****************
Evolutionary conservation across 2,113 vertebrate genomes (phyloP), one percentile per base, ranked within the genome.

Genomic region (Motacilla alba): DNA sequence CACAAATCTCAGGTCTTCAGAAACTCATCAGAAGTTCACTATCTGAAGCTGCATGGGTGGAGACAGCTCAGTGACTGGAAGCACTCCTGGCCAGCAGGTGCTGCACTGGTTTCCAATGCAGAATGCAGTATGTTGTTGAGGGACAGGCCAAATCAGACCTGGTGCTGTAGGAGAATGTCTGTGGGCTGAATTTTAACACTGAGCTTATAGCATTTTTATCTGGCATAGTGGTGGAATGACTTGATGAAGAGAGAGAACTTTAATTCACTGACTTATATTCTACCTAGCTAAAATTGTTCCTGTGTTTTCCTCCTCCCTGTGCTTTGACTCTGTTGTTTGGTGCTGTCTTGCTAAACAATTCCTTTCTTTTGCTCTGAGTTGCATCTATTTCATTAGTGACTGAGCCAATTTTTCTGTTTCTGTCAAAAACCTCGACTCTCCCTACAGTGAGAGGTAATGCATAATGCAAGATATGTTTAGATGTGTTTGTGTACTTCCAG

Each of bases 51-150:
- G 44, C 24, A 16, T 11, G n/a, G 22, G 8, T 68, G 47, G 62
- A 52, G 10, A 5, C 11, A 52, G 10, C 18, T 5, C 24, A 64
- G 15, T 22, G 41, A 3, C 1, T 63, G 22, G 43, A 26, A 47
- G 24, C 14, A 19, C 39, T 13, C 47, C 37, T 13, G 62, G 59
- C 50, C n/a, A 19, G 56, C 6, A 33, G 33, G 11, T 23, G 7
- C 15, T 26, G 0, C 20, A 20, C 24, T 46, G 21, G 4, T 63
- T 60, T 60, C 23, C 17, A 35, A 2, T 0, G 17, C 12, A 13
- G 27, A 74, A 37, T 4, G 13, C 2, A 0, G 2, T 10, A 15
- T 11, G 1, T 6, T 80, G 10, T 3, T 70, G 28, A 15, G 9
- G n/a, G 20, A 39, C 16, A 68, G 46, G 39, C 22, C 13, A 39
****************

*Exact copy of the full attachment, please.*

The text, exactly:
Evolutionary conservation across 2,113 vertebrate genomes (phyloP), one percentile per base, ranked within the genome.

Genomic region (Motacilla alba): DNA sequence CACAAATCTCAGGTCTTCAGAAACTCATCAGAAGTTCACTATCTGAAGCTGCATGGGTGGAGACAGCTCAGTGACTGGAAGCACTCCTGGCCAGCAGGTGCTGCACTGGTTTCCAATGCAGAATGCAGTATGTTGTTGAGGGACAGGCCAAATCAGACCTGGTGCTGTAGGAGAATGTCTGTGGGCTGAATTTTAACACTGAGCTTATAGCATTTTTATCTGGCATAGTGGTGGAATGACTTGATGAAGAGAGAGAACTTTAATTCACTGACTTATATTCTACCTAGCTAAAATTGTTCCTGTGTTTTCCTCCTCCCTGTGCTTTGACTCTGTTGTTTGGTGCTGTCTTGCTAAACAATTCCTTTCTTTTGCTCTGAGTTGCATCTATTTCATTAGTGACTGAGCCAATTTTTCTGTTTCTGTCAAAAACCTCGACTCTCCCTACAGTGAGAGGTAATGCATAATGCAAGATATGTTTAGATGTGTTTGTGTACTTCCAG

Each of bases 51-150:
- G 44, C 24, A 16, T 11, G n/a, G 22, G 8, T 68, G 47, G 62
- A 52, G 10, A 5, C 11, A 52, G 10, C 18, T 5, C 24, A 64
- G 15, T 22, G 41, A 3, C 1, T 63, G 22, G 43, A 26, A 47
- G 24, C 14, A 19, C 39, T 13, C 47, C 37, T 13, G 62, G 59
- C 50, C n/a, A 19, G 56, C 6, A 33, G 33, G 11, T 23, G 7
- C 15, T 26, G 0, C 20, A 20, C 24, T 46, G 21, G 4, T 63
- T 60, T 60, C 23, C 17, A 35, A 2, T 0, G 17, C 12, A 13
- G 27, A 74, A 37, T 4, G 13, C 2, A 0, G 2, T 10, A 15
- T 11, G 1, T 6, T 80, G 10, T 3, T 70, G 28, A 15, G 9
- G n/a, G 20, A 39, C 16, A 68, G 46, G 39, C 22, C 13, A 39